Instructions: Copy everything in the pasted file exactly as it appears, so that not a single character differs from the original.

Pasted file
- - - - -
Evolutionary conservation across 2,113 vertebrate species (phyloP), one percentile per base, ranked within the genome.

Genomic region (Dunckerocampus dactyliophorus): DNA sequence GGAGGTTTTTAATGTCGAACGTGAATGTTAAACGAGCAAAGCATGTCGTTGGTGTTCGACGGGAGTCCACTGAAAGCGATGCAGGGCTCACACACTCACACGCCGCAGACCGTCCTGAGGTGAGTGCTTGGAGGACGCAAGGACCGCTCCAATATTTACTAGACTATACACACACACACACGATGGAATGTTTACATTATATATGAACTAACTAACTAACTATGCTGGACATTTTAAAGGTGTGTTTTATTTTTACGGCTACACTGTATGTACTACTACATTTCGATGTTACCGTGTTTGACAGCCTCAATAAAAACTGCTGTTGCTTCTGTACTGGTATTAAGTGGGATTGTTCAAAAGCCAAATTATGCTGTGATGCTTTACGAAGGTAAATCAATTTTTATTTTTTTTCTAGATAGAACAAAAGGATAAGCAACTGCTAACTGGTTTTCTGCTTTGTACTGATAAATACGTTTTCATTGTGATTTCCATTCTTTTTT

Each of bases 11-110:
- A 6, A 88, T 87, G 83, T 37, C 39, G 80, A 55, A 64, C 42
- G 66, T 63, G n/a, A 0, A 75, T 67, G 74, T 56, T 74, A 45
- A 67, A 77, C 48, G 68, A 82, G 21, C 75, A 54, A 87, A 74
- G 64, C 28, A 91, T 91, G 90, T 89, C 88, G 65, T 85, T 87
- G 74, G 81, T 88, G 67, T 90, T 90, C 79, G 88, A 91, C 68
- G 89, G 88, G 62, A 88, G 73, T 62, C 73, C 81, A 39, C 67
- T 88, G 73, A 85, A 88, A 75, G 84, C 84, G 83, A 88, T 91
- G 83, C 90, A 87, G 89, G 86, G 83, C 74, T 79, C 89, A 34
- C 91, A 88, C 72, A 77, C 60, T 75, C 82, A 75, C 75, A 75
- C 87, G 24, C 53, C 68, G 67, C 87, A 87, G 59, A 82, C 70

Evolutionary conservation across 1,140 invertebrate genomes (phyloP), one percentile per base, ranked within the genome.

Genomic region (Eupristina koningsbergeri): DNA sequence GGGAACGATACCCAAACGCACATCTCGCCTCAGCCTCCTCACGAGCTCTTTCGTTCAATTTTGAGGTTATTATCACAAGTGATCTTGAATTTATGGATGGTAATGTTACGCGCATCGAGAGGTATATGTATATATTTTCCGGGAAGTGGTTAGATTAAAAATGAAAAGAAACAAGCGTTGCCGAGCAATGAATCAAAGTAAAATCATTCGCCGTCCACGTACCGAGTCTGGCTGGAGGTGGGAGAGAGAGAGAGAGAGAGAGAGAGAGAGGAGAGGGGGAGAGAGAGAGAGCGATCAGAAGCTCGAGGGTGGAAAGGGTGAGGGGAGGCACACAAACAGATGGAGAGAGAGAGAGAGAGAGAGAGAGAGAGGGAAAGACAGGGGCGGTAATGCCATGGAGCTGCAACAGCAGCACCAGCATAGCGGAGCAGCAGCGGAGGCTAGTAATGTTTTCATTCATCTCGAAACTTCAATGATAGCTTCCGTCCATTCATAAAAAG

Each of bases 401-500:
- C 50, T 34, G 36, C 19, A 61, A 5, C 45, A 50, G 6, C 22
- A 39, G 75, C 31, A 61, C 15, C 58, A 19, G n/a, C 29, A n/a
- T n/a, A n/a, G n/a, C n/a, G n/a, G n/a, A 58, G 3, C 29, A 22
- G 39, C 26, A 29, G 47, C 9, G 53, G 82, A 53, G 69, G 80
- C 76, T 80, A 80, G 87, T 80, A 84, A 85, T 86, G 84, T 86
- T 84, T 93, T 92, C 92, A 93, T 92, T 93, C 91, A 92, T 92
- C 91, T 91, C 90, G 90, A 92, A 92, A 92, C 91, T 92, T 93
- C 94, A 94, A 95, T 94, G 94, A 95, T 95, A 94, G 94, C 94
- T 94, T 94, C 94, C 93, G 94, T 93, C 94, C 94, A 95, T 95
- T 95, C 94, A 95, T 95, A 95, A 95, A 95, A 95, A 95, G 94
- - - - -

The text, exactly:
Evolutionary conservation across 2,113 vertebrate species (phyloP), one percentile per base, ranked within the genome.

Genomic region (Dunckerocampus dactyliophorus): DNA sequence GGAGGTTTTTAATGTCGAACGTGAATGTTAAACGAGCAAAGCATGTCGTTGGTGTTCGACGGGAGTCCACTGAAAGCGATGCAGGGCTCACACACTCACACGCCGCAGACCGTCCTGAGGTGAGTGCTTGGAGGACGCAAGGACCGCTCCAATATTTACTAGACTATACACACACACACACGATGGAATGTTTACATTATATATGAACTAACTAACTAACTATGCTGGACATTTTAAAGGTGTGTTTTATTTTTACGGCTACACTGTATGTACTACTACATTTCGATGTTACCGTGTTTGACAGCCTCAATAAAAACTGCTGTTGCTTCTGTACTGGTATTAAGTGGGATTGTTCAAAAGCCAAATTATGCTGTGATGCTTTACGAAGGTAAATCAATTTTTATTTTTTTTCTAGATAGAACAAAAGGATAAGCAACTGCTAACTGGTTTTCTGCTTTGTACTGATAAATACGTTTTCATTGTGATTTCCATTCTTTTTT

Each of bases 11-110:
- A 6, A 88, T 87, G 83, T 37, C 39, G 80, A 55, A 64, C 42
- G 66, T 63, G n/a, A 0, A 75, T 67, G 74, T 56, T 74, A 45
- A 67, A 77, C 48, G 68, A 82, G 21, C 75, A 54, A 87, A 74
- G 64, C 28, A 91, T 91, G 90, T 89, C 88, G 65, T 85, T 87
- G 74, G 81, T 88, G 67, T 90, T 90, C 79, G 88, A 91, C 68
- G 89, G 88, G 62, A 88, G 73, T 62, C 73, C 81, A 39, C 67
- T 88, G 73, A 85, A 88, A 75, G 84, C 84, G 83, A 88, T 91
- G 83, C 90, A 87, G 89, G 86, G 83, C 74, T 79, C 89, A 34
- C 91, A 88, C 72, A 77, C 60, T 75, C 82, A 75, C 75, A 75
- C 87, G 24, C 53, C 68, G 67, C 87, A 87, G 59, A 82, C 70

Evolutionary conservation across 1,140 invertebrate genomes (phyloP), one percentile per base, ranked within the genome.

Genomic region (Eupristina koningsbergeri): DNA sequence GGGAACGATACCCAAACGCACATCTCGCCTCAGCCTCCTCACGAGCTCTTTCGTTCAATTTTGAGGTTATTATCACAAGTGATCTTGAATTTATGGATGGTAATGTTACGCGCATCGAGAGGTATATGTATATATTTTCCGGGAAGTGGTTAGATTAAAAATGAAAAGAAACAAGCGTTGCCGAGCAATGAATCAAAGTAAAATCATTCGCCGTCCACGTACCGAGTCTGGCTGGAGGTGGGAGAGAGAGAGAGAGAGAGAGAGAGAGAGGAGAGGGGGAGAGAGAGAGAGCGATCAGAAGCTCGAGGGTGGAAAGGGTGAGGGGAGGCACACAAACAGATGGAGAGAGAGAGAGAGAGAGAGAGAGAGAGGGAAAGACAGGGGCGGTAATGCCATGGAGCTGCAACAGCAGCACCAGCATAGCGGAGCAGCAGCGGAGGCTAGTAATGTTTTCATTCATCTCGAAACTTCAATGATAGCTTCCGTCCATTCATAAAAAG

Each of bases 401-500:
- C 50, T 34, G 36, C 19, A 61, A 5, C 45, A 50, G 6, C 22
- A 39, G 75, C 31, A 61, C 15, C 58, A 19, G n/a, C 29, A n/a
- T n/a, A n/a, G n/a, C n/a, G n/a, G n/a, A 58, G 3, C 29, A 22
- G 39, C 26, A 29, G 47, C 9, G 53, G 82, A 53, G 69, G 80
- C 76, T 80, A 80, G 87, T 80, A 84, A 85, T 86, G 84, T 86
- T 84, T 93, T 92, C 92, A 93, T 92, T 93, C 91, A 92, T 92
- C 91, T 91, C 90, G 90, A 92, A 92, A 92, C 91, T 92, T 93
- C 94, A 94, A 95, T 94, G 94, A 95, T 95, A 94, G 94, C 94
- T 94, T 94, C 94, C 93, G 94, T 93, C 94, C 94, A 95, T 95
- T 95, C 94, A 95, T 95, A 95, A 95, A 95, A 95, A 95, G 94